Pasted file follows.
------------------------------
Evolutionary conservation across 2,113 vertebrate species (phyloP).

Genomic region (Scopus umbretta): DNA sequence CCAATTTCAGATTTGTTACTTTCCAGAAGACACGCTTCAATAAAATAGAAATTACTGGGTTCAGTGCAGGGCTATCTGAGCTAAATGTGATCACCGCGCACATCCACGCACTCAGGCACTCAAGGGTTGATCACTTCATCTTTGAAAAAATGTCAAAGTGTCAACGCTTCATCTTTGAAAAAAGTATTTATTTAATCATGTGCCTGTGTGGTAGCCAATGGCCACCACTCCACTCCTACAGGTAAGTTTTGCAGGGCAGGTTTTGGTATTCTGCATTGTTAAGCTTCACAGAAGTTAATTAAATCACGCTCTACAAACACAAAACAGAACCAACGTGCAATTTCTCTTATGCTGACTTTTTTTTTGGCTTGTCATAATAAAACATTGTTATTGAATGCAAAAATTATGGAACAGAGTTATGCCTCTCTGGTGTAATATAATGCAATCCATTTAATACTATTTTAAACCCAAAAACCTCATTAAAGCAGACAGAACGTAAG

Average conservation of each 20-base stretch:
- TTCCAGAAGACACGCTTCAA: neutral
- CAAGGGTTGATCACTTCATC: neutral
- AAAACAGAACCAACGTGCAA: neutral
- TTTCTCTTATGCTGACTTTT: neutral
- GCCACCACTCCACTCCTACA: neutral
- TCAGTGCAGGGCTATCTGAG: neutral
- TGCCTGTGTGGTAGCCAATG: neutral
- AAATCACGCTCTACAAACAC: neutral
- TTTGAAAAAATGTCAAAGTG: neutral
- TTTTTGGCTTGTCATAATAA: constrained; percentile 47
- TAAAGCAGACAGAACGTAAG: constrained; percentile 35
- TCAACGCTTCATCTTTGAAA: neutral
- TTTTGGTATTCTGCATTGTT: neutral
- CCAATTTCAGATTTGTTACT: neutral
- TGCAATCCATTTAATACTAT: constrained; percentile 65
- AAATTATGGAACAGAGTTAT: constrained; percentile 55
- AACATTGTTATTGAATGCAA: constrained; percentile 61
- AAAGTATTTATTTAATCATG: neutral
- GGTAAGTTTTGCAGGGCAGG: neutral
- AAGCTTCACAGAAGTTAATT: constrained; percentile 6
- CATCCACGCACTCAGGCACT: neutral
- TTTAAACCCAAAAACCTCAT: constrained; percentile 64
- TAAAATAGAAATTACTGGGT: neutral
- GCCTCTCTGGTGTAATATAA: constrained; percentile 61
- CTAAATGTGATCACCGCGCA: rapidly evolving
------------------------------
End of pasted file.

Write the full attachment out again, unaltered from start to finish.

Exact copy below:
Evolutionary conservation across 2,113 vertebrate species (phyloP).

Genomic region (Scopus umbretta): DNA sequence CCAATTTCAGATTTGTTACTTTCCAGAAGACACGCTTCAATAAAATAGAAATTACTGGGTTCAGTGCAGGGCTATCTGAGCTAAATGTGATCACCGCGCACATCCACGCACTCAGGCACTCAAGGGTTGATCACTTCATCTTTGAAAAAATGTCAAAGTGTCAACGCTTCATCTTTGAAAAAAGTATTTATTTAATCATGTGCCTGTGTGGTAGCCAATGGCCACCACTCCACTCCTACAGGTAAGTTTTGCAGGGCAGGTTTTGGTATTCTGCATTGTTAAGCTTCACAGAAGTTAATTAAATCACGCTCTACAAACACAAAACAGAACCAACGTGCAATTTCTCTTATGCTGACTTTTTTTTTGGCTTGTCATAATAAAACATTGTTATTGAATGCAAAAATTATGGAACAGAGTTATGCCTCTCTGGTGTAATATAATGCAATCCATTTAATACTATTTTAAACCCAAAAACCTCATTAAAGCAGACAGAACGTAAG

Average conservation of each 20-base stretch:
- TTCCAGAAGACACGCTTCAA: neutral
- CAAGGGTTGATCACTTCATC: neutral
- AAAACAGAACCAACGTGCAA: neutral
- TTTCTCTTATGCTGACTTTT: neutral
- GCCACCACTCCACTCCTACA: neutral
- TCAGTGCAGGGCTATCTGAG: neutral
- TGCCTGTGTGGTAGCCAATG: neutral
- AAATCACGCTCTACAAACAC: neutral
- TTTGAAAAAATGTCAAAGTG: neutral
- TTTTTGGCTTGTCATAATAA: constrained; percentile 47
- TAAAGCAGACAGAACGTAAG: constrained; percentile 35
- TCAACGCTTCATCTTTGAAA: neutral
- TTTTGGTATTCTGCATTGTT: neutral
- CCAATTTCAGATTTGTTACT: neutral
- TGCAATCCATTTAATACTAT: constrained; percentile 65
- AAATTATGGAACAGAGTTAT: constrained; percentile 55
- AACATTGTTATTGAATGCAA: constrained; percentile 61
- AAAGTATTTATTTAATCATG: neutral
- GGTAAGTTTTGCAGGGCAGG: neutral
- AAGCTTCACAGAAGTTAATT: constrained; percentile 6
- CATCCACGCACTCAGGCACT: neutral
- TTTAAACCCAAAAACCTCAT: constrained; percentile 64
- TAAAATAGAAATTACTGGGT: neutral
- GCCTCTCTGGTGTAATATAA: constrained; percentile 61
- CTAAATGTGATCACCGCGCA: rapidly evolving